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Does MRSA Spread Quickly?

MRSA infection is a contagious disease and spread quickly if not controlled. It has a high speed of spread both in the community as well as in the body.

Does MRSA Spread Quickly?

Does MRSA Spread Quickly?

MRSA is a highly contagious disease and is transmitted through coming in contact with the person or things colonized by MRSA. There are two types of ways through which MRSA infection is transmitted:

  1. Hospital Acquired MRSA. Also known as nosocomial infection, this MRSA infection is contracted during a visit to the hospital. The patients, as well as the patients’ relatives, are at risk of developing MRSA infection. The main problem arises in elderly people, people with a compromised immune system and the patients visiting the hospital for dialysis. It has been found that the patients who stay at the hospital for a longer period of time are significantly at higher risk of developing nosocomial MRSA infection.
  2. Community-Acquired MRSA. While the exposure to the hospital-acquired MRSA is limited, the community-acquired MRSA infection can be easily spread. Various factors affect the spread of community-acquired MRSA. This includes limited healthcare facilities, sharing personal things such as razors and towels, poor hygienic conditions and crowded places where there is too much skin-to-skin contact.

Rapidity Of Spreading MRSA

MRSA spreads at a very high rate both within the body as well in the community. MRSA infection is a highly contagious disease and can quickly speed through skin-to-skin contact. Further, poor hygienic conditions also provide a favorable environment for spreading the condition. In the body, the MRSA infection initiates like other infections at a lower level. If the proper treatment strategy is not followed, it may spread to other parts of the body at a rapid rate. If the infection reaches the blood, it progresses to cause sepsis and later on to septic shock which is a fatal condition. MRSA infection also causes failure of vital organs.

Factors which increase the speed of MRSA infections are:

  • Crowded Areas. Speed of spreading MRSA infection is high in the crowded areas as these areas have maximum skin-to-skin contact.
  • Exposed Skin. Bruises, cuts or wounds on the skin also increases the spread of MRSA infection. Patients with a compromised immune system have a high risk of contracting MRSA infection at a rapid rate.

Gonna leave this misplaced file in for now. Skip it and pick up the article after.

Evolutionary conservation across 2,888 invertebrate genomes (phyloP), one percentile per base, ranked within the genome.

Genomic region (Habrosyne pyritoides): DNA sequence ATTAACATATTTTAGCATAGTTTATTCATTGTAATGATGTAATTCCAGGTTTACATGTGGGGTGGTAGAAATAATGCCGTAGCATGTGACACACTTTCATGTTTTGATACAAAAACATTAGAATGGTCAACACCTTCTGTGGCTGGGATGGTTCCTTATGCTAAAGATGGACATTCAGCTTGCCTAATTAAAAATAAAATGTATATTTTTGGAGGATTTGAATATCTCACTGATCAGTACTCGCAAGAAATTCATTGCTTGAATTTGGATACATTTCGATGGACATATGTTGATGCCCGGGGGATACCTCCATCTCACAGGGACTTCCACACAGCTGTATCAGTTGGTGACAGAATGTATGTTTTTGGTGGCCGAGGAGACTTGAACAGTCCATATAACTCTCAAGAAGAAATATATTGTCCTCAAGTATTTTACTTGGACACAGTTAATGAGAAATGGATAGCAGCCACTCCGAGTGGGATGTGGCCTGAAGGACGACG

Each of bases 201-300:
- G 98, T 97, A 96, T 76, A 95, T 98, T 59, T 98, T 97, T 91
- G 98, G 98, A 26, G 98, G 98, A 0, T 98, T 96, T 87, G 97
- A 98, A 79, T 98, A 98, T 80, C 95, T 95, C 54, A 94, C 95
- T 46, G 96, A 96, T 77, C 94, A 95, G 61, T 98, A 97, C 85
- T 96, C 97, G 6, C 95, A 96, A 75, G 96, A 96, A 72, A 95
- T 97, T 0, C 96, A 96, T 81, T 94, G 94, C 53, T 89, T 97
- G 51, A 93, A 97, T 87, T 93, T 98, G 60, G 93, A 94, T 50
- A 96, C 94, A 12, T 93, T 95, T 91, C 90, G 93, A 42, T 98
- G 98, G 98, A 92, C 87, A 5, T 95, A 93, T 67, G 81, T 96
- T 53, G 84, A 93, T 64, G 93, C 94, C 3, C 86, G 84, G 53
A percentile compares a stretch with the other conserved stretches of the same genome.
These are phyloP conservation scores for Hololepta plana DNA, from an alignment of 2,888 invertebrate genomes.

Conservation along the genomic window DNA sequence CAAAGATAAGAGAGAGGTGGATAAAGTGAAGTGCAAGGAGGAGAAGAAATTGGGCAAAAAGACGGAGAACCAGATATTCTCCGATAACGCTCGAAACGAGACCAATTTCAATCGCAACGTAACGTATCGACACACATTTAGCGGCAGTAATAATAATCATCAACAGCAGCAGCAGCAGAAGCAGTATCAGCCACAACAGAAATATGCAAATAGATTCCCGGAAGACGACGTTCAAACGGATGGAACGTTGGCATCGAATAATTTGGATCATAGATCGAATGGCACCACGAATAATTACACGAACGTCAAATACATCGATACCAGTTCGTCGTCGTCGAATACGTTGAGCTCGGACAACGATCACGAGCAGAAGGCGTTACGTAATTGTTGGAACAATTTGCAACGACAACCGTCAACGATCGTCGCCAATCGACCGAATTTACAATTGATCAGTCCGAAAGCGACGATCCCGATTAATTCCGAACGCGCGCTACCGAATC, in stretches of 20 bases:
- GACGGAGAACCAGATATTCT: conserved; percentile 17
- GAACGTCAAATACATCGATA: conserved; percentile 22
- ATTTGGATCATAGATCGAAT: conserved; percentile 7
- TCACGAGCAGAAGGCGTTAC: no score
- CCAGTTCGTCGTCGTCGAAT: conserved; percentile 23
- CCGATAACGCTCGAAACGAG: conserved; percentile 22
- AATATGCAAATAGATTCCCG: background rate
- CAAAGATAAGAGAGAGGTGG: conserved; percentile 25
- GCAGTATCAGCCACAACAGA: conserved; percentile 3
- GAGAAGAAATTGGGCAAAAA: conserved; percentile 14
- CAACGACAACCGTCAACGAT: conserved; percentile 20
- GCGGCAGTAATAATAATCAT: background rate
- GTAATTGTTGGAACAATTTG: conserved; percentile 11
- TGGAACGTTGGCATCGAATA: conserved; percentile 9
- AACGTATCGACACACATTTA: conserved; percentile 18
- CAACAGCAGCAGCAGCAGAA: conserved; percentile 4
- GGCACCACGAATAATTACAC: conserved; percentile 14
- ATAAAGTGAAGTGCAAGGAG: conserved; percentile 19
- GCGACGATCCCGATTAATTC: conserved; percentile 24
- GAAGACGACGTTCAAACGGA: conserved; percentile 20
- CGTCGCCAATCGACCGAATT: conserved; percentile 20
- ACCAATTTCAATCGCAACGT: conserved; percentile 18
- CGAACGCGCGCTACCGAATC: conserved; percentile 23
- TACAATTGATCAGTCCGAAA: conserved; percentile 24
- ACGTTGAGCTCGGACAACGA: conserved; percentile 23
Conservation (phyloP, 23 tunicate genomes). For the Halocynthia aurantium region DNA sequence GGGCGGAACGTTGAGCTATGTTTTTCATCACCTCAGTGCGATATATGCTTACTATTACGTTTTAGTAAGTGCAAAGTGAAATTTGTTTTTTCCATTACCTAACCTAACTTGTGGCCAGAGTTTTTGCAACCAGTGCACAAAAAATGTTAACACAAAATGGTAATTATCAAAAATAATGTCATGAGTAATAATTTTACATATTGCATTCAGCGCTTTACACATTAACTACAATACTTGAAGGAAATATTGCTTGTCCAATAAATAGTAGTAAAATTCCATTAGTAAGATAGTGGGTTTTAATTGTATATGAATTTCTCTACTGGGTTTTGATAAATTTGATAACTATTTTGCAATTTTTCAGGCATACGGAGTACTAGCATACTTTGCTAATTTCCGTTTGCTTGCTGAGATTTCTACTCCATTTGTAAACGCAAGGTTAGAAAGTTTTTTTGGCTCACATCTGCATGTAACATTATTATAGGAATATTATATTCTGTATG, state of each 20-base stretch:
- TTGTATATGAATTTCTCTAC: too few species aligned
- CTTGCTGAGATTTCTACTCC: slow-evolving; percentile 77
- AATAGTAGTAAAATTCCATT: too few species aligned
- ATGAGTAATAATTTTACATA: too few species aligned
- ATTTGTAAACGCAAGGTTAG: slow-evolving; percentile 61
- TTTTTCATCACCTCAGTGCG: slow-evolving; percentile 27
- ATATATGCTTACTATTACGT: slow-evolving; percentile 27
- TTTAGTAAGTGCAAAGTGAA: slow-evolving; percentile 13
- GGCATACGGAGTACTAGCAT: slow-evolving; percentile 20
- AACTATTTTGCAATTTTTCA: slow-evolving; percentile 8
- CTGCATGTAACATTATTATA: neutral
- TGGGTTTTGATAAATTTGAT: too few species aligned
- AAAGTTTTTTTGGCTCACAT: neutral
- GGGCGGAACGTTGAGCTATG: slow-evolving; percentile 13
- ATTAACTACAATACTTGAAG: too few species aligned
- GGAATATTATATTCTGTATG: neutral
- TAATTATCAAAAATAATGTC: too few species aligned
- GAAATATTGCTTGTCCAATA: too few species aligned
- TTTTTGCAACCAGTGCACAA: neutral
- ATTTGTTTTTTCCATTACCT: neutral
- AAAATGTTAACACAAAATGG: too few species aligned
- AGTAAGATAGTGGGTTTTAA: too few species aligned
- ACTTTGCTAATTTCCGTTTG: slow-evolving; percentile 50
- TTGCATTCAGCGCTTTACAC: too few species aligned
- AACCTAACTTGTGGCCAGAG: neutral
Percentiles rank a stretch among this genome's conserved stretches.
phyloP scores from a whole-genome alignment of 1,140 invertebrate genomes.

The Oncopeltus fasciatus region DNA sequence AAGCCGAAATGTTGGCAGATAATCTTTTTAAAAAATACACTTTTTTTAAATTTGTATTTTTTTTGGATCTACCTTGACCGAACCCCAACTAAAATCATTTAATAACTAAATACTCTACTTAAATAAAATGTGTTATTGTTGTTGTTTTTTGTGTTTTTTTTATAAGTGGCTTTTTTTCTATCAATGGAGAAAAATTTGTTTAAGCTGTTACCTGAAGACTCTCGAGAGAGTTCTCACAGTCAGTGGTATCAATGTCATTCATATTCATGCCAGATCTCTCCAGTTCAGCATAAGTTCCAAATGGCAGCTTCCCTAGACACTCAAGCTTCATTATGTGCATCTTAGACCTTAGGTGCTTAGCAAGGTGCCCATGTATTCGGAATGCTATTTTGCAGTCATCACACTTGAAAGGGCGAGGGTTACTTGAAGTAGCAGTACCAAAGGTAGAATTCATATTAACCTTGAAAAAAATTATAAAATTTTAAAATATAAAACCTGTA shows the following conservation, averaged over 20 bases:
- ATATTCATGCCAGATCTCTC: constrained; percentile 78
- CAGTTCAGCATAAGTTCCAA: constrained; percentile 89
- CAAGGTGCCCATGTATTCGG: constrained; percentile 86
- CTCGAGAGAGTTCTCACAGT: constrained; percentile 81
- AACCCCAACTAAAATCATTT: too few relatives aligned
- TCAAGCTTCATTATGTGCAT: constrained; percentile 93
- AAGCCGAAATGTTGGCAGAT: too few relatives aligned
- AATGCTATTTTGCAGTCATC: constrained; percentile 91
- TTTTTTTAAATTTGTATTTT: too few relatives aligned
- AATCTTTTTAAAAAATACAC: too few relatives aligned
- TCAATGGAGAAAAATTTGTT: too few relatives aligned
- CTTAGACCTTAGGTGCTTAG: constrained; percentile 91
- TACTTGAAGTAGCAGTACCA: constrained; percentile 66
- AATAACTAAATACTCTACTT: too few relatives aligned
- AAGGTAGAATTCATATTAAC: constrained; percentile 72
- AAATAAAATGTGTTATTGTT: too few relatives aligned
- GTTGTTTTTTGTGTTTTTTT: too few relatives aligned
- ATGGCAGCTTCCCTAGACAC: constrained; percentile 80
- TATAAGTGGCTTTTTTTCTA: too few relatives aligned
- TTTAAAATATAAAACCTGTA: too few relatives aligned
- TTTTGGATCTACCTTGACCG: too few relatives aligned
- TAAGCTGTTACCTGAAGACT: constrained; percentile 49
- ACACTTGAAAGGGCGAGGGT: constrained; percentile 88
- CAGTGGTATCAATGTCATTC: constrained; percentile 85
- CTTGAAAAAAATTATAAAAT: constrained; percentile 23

• Improper Hygiene. Rapidity of spreading MRSA infection increases in the area where there is a low level of cleanliness, and poor hygienic practices.

MRSA Treatment

MRSA infection is hard to treat as the standard antibiotics are not able to kill or inhibit MRSA. Thus, an aggressive treatment strategy should be adopted which may include the use of more than one antibiotic. Sometimes the treatment is not required rather the abscess from the affected place is drained. Following are the treatment options for MRSA infection.

Antipyretics. The toxins produced during the infection causes the temperature of the body to rise. Thus, antipyretics can be used to lower body temperature.

Antibiotics. High-end potent antibiotics at used against the infection. It should be noted that these antibiotics should be used only in the cases of severe infections or the infections caused by MRSA; otherwise it may lead to bacterial resistance.

Tips To Prevent MRSA Spreading

Prevention is better than cure and if the disease is MRSA infection then it certainly holds true as the cure is very difficult. Various prevention tips should be followed to prevent the occurrence of MRSA infection.

  • Do not share your personal articles such as towels or razors and if they are shared always wash with suitable disinfectant before use.
  • Do not come in contact with the MRSA infected person, its wounds and used bandages.
  • Keep your wound clean and cover with a bandage until it gets healed.
  • After performing any exercise, take a bath.
  • Keep your hands clean.


MRSA infection spreads quickly due to difficulty in controlling the disease. Various prevention tips such as keeping the wound clean and covered and following hygienic habits reduce the rate of its transmission.


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Team PainAssist
Team PainAssist
Written, Edited or Reviewed By: Team PainAssist, Pain Assist Inc. This article does not provide medical advice. See disclaimer
Last Modified On:April 3, 2019

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